Greece has to come up with about 4 billion euros ($4.5 billion) by the end of May for debt payments. Then there’s the 1.5 billion-euro monthly tab for salaries and pensions.
As Prime Minister Alexis Tsipras’s government in Athens haggles over the details of its reforms and leans on its banks to keep buying Treasury bills, the question inevitably looms: what happens if the cash runs out?
Not all creditors are created equal. For example, the International Monetary Fund is more equal than others, first in the repayment queue.
Here are some of the questions you may have, starting right at the very beginning:
Q: What is a default?
A: Investopedia.com defines default as “the failure to promptly pay interest or principal when due. Default occurs when a debtor is unable to meet the legal obligation of debt repayment.”
Q: How much debt does Greece have?
A: The Greek government has about 313 billion euros of debt outstanding, most due after 2021. Add companies and banks and the total is closer to half a trillion.
Given that Greek banks are likely to refinance most of the maturing Treasury bills without protest — with pension funds and local governments making up the shortfall — the important near-term deadlines are May 6 and May 12, when the IMF is due to receive almost 1 billion euros in total.
The real crunch comes midyear, when almost 7 billion euros of bonds held by the European Central Bank mature in July and August.
Q: What happens if the IMF isn’t paid?
A: A missed payment date starts the clock ticking.
Two weeks after the initial due date and a cable from Washington urging immediate payment, the fund sends another cable stressing the “seriousness of the failure to meet obligations” and again urges prompt settlement. Two weeks after that, the managing director informs the Executive Board that an obligation is overdue.
For Greece, that’s when the serious consequences kick in. These are known as cross-default and cross-acceleration.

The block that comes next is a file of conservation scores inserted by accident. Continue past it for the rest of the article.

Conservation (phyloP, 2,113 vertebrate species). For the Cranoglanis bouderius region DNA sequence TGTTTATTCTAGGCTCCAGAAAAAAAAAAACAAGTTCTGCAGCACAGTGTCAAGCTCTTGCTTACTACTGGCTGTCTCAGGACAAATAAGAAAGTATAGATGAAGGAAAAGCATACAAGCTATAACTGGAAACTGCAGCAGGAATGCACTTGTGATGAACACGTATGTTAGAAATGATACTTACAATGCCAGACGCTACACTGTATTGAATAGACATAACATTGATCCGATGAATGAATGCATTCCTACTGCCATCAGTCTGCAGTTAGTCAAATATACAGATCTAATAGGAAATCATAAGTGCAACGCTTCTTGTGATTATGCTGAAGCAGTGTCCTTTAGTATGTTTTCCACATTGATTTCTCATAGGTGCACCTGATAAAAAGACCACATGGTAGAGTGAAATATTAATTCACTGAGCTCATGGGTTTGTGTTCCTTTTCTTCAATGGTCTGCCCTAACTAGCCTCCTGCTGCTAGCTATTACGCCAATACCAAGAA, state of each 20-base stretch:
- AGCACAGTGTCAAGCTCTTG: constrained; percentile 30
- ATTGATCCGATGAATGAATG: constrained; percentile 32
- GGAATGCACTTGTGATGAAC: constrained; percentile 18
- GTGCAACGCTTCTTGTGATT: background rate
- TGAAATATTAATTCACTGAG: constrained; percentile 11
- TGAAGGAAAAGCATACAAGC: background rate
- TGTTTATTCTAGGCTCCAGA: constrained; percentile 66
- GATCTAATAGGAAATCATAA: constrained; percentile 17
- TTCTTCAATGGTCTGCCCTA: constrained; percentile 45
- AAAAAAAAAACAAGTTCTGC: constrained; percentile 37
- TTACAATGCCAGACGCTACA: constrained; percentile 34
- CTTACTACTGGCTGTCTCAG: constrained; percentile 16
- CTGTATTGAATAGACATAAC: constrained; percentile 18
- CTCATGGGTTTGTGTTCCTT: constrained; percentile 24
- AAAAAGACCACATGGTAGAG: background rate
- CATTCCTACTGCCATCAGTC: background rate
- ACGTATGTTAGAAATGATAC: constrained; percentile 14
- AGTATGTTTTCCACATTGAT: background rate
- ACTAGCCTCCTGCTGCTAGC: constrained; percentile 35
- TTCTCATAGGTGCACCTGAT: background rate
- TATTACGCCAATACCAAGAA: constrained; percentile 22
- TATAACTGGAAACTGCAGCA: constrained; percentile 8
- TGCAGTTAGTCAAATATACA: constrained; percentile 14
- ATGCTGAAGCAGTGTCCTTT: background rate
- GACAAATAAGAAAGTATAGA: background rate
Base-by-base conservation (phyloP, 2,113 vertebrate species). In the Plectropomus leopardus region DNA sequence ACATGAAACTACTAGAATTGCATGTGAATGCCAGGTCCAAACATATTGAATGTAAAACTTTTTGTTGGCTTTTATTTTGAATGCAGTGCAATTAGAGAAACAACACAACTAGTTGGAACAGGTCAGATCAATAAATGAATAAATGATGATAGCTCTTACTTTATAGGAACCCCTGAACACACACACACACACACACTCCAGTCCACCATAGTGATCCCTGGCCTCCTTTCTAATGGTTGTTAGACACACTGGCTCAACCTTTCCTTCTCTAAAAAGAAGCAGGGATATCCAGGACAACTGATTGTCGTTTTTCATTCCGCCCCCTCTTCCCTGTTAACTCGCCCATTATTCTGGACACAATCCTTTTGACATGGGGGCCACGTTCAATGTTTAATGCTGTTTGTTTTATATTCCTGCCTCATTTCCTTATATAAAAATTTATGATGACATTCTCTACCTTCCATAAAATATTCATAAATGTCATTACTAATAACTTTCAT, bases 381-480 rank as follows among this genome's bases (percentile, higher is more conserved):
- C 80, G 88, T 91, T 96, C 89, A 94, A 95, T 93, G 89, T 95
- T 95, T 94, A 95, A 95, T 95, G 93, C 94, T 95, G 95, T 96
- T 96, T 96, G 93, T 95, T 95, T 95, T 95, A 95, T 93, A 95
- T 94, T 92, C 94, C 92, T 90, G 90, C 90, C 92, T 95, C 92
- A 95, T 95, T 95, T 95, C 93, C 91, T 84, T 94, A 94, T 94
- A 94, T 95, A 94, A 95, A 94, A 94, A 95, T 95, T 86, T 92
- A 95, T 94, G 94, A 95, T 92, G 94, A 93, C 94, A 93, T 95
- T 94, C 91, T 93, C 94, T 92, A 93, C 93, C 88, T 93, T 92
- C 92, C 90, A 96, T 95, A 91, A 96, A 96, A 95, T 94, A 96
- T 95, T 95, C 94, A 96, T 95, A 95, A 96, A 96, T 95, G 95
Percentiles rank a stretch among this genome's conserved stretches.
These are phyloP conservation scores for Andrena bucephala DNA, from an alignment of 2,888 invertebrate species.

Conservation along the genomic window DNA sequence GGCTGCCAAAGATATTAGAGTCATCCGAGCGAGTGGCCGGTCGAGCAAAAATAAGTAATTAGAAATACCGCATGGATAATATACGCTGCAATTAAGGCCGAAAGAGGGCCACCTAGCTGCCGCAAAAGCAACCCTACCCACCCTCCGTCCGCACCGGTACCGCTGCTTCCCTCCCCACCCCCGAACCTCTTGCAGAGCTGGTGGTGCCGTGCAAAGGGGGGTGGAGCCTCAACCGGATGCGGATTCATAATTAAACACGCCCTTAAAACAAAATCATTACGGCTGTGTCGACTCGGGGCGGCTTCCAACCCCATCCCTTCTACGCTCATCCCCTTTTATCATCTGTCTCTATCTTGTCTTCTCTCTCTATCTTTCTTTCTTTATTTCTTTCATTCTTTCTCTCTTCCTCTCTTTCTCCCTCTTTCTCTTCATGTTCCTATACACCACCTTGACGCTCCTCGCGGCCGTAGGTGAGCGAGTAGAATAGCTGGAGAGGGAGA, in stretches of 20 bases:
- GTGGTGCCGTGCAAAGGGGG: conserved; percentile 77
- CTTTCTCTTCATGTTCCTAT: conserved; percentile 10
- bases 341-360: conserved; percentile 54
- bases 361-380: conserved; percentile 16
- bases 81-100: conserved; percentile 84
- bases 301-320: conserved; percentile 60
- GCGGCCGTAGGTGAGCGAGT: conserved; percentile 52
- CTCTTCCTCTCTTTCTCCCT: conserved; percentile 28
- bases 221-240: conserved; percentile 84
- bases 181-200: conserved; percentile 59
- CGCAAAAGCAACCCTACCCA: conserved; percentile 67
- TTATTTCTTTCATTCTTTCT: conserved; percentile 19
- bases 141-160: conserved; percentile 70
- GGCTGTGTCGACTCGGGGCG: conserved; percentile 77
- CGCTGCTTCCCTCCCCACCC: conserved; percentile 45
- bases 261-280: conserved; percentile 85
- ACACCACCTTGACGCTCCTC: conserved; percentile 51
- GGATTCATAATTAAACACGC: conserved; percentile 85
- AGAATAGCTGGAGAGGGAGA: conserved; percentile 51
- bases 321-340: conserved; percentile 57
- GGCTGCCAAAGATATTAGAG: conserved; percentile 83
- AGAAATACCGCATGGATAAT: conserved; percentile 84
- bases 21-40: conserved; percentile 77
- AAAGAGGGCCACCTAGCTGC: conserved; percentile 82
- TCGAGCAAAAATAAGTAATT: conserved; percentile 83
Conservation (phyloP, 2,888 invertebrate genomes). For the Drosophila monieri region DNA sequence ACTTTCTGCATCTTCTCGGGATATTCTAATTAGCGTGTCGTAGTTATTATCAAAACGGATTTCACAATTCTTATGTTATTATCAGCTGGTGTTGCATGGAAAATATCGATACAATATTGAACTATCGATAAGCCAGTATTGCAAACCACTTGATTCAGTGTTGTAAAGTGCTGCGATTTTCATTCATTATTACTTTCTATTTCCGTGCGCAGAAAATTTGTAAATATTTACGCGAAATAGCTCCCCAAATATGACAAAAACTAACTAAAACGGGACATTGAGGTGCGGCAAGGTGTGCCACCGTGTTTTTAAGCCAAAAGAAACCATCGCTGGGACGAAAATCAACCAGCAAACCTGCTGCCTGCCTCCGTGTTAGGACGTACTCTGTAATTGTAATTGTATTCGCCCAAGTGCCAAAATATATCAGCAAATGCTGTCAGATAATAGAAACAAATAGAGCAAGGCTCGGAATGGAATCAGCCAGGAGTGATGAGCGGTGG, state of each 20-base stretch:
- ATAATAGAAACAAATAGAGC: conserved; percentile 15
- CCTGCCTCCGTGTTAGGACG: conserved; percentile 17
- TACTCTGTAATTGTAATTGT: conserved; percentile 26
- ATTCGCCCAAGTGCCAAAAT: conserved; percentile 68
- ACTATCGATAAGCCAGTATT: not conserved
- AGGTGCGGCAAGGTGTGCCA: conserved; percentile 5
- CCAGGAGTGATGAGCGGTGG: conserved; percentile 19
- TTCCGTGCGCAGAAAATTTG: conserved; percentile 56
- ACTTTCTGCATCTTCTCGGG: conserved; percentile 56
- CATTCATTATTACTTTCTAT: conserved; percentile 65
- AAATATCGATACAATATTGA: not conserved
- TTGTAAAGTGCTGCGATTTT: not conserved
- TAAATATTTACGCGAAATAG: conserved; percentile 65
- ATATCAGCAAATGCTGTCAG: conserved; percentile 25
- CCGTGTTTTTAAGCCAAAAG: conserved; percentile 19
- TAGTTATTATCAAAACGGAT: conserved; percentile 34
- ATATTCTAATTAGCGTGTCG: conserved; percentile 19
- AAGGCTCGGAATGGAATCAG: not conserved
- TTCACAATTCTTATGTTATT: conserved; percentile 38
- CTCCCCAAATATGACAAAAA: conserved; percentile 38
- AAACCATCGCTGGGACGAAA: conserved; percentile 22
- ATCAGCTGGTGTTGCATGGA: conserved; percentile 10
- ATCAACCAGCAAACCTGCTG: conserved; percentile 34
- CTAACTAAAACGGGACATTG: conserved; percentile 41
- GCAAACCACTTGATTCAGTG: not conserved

Q: What are cross-default and cross-acceleration?
A: Failure to pay the IMF would entitle some of Greece’s other creditors, including the European bailout fund, to declare a default. They would then have the option to demand immediate repayment of all their loans, a process known as acceleration.
Other lenders could then follow suit. While calling a default preserves creditors’ claims, acceleration — the bit that hurts — isn’t automatic. Each creditor decides on its own.
To varying degrees the debt is linked in a web of cross-default and cross-acceleration clauses that make it safe to assume that one default and acceleration would trigger demands for repayment on most, if not all, of the rest.
Greek debt features a variety of structures, with different terms and conditions and governed principally by Greek and English law. The obligations include bonds whose holders voted not to take part in a 2012 restructuring; notes issued in that restructuring; bonds held by the ECB; a series of loans from Europe’s bailout fund, including one used to sweeten the restructuring pill; notes issued last year; the 2010 Greek Loan Facility; and the IMF loans.
Q: What about credit-default swaps?
A: The determinations committee of the International Swaps & Derivatives Association, the trade association that administers derivative contracts, must first receive a request for a ruling on what should happen to CDS contracts. It then makes a binding decision on whether a “credit event” has occurred, which may trigger the contracts.
There are now 622 contracts open, covering a net $592 million, according to Depository Trust & Clearing Corp., which runs a data warehouse.
In 2012, the contracts paid out after the country’s debt restructuring, which was the biggest ever.
Q: What would default do to Greek banks?
A: That depends on the attitude of the ECB and on the default itself.
With lenders losing deposits, only a drip-feed of Emergency Liquidity Assistance supplied by the Bank of Greece against deteriorating collateral is keeping them afloat.